The four day Mearns Connections Festival held at the Grassic Gibbon Centre last weekend has again been judged to be very successful by the 350 visitors and a delighted organising Committee.
The Festival chairman Jim Brown thanked all those who attended and he feels that the public response justified their decision to increase the length of the event but reduce the seating capacity by returning to the Arbuthnott Hall.
On Friday a traditional piping welcome was provided by Thomas Roberts to a capacity ninety guests, at the Connections Dinner which had a sporting theme for the Olympic Year. George McNeill, the record breaking sprinter from Tranent, royally entertained his audience with hilarious musings from his successful running career that had taken him all round the world. Dennis and Lorna Collie provided the musical entertainment in fine style finishing with the “Floo’ers o’ the Forest” after a Gibbon narration by Andy Hall. Douglas Lamb delivered a unique grace including thanks for the 19th century feats of the famous local pedestrian Capt Robert Barclay Allardice.
Saturday saw a Glenesk Travel bus meander round the Mearns transporting local singers, reciters, balladeers, storytellers, heritage guides, musicians and listeners to all the Burns connections in the Howe from Clochnahill to Brawliemuir. Andy Hall, Mike and Marion Robson, Alan Sim, Donald Clerk, Dennis and Lorna Collie, Dave Mcdonald and Eddie Cairney performed all the duties apart from driving the bus!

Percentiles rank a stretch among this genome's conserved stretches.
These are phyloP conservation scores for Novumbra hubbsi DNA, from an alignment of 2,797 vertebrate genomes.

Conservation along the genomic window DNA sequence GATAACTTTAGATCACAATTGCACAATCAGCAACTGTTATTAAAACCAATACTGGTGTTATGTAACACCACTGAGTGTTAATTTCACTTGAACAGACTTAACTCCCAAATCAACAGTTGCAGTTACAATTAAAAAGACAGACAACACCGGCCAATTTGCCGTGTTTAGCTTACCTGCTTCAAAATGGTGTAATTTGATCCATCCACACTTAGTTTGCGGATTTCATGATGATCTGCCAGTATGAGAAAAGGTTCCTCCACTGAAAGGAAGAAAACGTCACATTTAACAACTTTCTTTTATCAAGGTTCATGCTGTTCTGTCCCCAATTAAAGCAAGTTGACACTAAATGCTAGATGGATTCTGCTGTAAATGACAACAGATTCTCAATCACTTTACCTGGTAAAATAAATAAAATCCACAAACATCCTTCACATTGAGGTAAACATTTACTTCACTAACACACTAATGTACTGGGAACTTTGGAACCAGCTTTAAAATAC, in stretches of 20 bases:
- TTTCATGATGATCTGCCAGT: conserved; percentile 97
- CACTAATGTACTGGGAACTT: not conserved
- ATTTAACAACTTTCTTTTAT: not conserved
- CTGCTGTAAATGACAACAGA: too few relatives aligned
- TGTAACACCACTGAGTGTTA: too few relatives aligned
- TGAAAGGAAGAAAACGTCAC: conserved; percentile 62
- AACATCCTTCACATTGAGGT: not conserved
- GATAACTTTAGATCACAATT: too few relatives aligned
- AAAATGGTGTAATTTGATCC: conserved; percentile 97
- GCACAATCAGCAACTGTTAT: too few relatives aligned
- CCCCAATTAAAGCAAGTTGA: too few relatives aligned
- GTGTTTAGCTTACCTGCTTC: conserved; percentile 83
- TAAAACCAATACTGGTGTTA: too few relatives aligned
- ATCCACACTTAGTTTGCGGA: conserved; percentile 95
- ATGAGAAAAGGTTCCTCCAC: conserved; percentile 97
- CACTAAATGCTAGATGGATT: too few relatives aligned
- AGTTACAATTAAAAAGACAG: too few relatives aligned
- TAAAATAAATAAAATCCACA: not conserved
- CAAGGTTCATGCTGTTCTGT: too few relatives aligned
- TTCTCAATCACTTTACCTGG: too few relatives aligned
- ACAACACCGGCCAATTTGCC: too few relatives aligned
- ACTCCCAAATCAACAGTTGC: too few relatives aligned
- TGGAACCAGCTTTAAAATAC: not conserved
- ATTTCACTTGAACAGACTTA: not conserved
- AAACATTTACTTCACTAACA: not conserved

Andy Hall introduced this year’s Mearnsong on Saturday and the audience were treated to an outstanding evening’s entertainment from fiddler Patsy Reid, accordionist Angus Lyon, American fiddler and singer/songwriter Laura Cortese from Boston and singer/songwriter Jefferson Hamer from Brooklyn, New York City.
This was a very special and memorable evening and the first time at the Grassic Gibbon Centre that Scots traditional music has combined with American bluegrass. When the combination is performed by musicians of such technical excellence, talent and enthusiasm for their respective and combined genres, the result is unforgettable.
Sunday morning saw the Arbuthnott Church service move to the Centre with the Rev Dennis Rose conducting the morning service. Music was provided on the keyboard by Elinor Gallacher and on the harp by Gina Gallacher. The congregation of 50 was augmented by visitors attending the baptism of Norman Derek, the baby son of Lana Scorgie and Paul Rae from Laurencekirk. This was a very special first for the Festival.
Sunday afternoon brought one hundred visitors to the final event of the Festival to enjoy the company of the popular entertainer, broadcaster, commentator and writer, Robbie Shepherd and his wife Esma, a talented pianist. Robbie was in great form in his chat with Jim Brown and covered his whole journey from childhood at Dunecht to becoming the doyen of the Doric and Scottish Dance Music. In the second half Robbie was joined by Esma on the piano and regaled his audience with stories, poems and songs that had shaped his very successful career in entertainment. The committee of Jim Brown, Andy Hall, Dennis Collie, Marion Robson, Isabella Williamson, Alan Baxter, George Anderson and Sarah Gillanders were greatly helped by the Centre catering staff led by Francis Knight and the sound engineer Rod Grant. The 2013 Festival is already being planned.